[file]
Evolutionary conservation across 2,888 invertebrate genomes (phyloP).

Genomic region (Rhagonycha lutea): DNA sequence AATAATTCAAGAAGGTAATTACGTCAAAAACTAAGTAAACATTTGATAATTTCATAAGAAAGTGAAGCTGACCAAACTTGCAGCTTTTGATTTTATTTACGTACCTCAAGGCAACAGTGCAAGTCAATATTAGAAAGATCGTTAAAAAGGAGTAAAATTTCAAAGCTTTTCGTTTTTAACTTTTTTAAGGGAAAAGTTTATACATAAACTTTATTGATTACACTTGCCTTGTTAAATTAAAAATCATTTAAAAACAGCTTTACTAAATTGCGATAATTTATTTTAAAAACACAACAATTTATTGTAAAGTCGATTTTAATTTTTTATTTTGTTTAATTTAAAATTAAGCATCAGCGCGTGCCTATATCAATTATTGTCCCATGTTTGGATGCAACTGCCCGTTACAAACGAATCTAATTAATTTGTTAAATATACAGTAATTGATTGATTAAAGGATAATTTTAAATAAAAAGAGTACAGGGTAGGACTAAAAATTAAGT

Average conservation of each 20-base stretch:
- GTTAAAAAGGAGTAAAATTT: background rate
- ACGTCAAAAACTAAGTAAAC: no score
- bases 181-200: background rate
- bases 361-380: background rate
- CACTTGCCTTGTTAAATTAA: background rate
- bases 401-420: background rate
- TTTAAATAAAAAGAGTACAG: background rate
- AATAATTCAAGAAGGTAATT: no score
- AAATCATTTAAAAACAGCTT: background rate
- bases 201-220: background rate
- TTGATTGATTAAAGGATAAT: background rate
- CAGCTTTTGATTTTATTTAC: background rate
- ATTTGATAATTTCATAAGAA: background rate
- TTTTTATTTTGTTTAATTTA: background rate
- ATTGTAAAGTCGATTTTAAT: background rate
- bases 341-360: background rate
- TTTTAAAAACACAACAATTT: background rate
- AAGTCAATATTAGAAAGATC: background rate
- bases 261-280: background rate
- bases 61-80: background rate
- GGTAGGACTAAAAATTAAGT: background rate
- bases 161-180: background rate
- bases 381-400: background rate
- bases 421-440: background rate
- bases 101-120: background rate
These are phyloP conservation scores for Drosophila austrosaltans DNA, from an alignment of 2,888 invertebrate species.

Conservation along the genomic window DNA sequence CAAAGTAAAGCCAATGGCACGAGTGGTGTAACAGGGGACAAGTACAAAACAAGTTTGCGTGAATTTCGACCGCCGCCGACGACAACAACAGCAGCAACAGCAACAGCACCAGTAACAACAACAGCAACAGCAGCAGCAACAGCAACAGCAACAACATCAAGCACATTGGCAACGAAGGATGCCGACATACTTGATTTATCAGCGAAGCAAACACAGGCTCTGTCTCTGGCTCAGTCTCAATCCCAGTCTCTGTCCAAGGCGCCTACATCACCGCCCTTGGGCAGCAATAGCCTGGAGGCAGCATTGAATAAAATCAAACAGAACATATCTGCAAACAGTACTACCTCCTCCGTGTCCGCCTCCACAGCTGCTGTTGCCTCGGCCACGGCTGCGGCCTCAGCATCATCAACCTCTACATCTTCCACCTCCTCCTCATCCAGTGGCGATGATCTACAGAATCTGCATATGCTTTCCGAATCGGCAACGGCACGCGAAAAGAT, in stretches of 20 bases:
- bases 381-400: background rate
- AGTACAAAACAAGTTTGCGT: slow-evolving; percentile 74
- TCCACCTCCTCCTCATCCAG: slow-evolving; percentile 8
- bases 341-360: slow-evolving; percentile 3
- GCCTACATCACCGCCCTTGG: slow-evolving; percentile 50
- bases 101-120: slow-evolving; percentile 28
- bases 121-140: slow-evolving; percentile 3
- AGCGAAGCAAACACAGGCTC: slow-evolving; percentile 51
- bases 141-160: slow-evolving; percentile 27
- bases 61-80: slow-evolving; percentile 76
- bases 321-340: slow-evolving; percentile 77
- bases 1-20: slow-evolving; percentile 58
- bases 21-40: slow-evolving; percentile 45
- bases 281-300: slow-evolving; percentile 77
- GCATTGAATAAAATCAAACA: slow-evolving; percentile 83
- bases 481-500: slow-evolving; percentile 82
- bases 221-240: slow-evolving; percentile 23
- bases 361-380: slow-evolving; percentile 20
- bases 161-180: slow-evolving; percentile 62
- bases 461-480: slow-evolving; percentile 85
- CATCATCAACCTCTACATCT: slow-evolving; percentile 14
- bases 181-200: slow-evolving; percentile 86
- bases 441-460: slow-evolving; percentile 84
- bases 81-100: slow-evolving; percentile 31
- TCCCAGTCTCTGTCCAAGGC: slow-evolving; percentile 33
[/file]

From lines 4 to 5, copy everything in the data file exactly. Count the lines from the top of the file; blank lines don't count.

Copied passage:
- GTTAAAAAGGAGTAAAATTT: background rate
- ACGTCAAAAACTAAGTAAAC: no score